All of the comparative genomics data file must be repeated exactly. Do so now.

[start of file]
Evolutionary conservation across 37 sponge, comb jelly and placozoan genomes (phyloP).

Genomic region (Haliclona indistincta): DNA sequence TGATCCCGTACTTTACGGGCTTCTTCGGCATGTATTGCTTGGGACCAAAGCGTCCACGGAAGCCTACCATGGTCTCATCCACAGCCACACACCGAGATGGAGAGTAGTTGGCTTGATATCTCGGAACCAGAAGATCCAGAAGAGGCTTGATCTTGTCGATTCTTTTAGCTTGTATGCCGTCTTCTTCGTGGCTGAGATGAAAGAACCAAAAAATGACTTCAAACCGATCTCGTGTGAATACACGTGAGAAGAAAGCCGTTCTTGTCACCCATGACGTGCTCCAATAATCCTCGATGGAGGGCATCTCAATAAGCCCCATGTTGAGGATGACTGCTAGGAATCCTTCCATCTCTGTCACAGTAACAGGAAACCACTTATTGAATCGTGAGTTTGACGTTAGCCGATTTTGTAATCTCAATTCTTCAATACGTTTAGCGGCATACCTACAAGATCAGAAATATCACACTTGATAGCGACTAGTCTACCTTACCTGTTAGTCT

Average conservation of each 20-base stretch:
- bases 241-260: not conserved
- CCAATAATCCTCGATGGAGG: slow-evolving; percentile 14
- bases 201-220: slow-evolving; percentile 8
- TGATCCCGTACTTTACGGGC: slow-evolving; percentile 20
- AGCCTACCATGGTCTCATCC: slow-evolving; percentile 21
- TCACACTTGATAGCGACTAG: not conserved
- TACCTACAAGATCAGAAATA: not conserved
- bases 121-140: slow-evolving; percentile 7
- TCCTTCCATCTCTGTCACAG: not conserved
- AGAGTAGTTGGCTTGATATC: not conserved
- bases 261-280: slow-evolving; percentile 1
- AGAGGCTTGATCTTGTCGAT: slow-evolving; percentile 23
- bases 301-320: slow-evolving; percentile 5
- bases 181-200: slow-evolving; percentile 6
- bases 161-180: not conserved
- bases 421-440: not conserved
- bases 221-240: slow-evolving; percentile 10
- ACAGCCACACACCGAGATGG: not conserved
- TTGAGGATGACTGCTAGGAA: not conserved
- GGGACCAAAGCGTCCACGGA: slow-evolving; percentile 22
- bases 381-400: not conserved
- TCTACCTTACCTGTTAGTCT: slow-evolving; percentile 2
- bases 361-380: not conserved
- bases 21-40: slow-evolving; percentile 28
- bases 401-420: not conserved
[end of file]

Evolutionary conservation across 37 sponge, comb jelly and placozoan genomes (phyloP).

Genomic region (Haliclona indistincta): DNA sequence TGATCCCGTACTTTACGGGCTTCTTCGGCATGTATTGCTTGGGACCAAAGCGTCCACGGAAGCCTACCATGGTCTCATCCACAGCCACACACCGAGATGGAGAGTAGTTGGCTTGATATCTCGGAACCAGAAGATCCAGAAGAGGCTTGATCTTGTCGATTCTTTTAGCTTGTATGCCGTCTTCTTCGTGGCTGAGATGAAAGAACCAAAAAATGACTTCAAACCGATCTCGTGTGAATACACGTGAGAAGAAAGCCGTTCTTGTCACCCATGACGTGCTCCAATAATCCTCGATGGAGGGCATCTCAATAAGCCCCATGTTGAGGATGACTGCTAGGAATCCTTCCATCTCTGTCACAGTAACAGGAAACCACTTATTGAATCGTGAGTTTGACGTTAGCCGATTTTGTAATCTCAATTCTTCAATACGTTTAGCGGCATACCTACAAGATCAGAAATATCACACTTGATAGCGACTAGTCTACCTTACCTGTTAGTCT

Average conservation of each 20-base stretch:
- bases 241-260: not conserved
- CCAATAATCCTCGATGGAGG: slow-evolving; percentile 14
- bases 201-220: slow-evolving; percentile 8
- TGATCCCGTACTTTACGGGC: slow-evolving; percentile 20
- AGCCTACCATGGTCTCATCC: slow-evolving; percentile 21
- TCACACTTGATAGCGACTAG: not conserved
- TACCTACAAGATCAGAAATA: not conserved
- bases 121-140: slow-evolving; percentile 7
- TCCTTCCATCTCTGTCACAG: not conserved
- AGAGTAGTTGGCTTGATATC: not conserved
- bases 261-280: slow-evolving; percentile 1
- AGAGGCTTGATCTTGTCGAT: slow-evolving; percentile 23
- bases 301-320: slow-evolving; percentile 5
- bases 181-200: slow-evolving; percentile 6
- bases 161-180: not conserved
- bases 421-440: not conserved
- bases 221-240: slow-evolving; percentile 10
- ACAGCCACACACCGAGATGG: not conserved
- TTGAGGATGACTGCTAGGAA: not conserved
- GGGACCAAAGCGTCCACGGA: slow-evolving; percentile 22
- bases 381-400: not conserved
- TCTACCTTACCTGTTAGTCT: slow-evolving; percentile 2
- bases 361-380: not conserved
- bases 21-40: slow-evolving; percentile 28
- bases 401-420: not conserved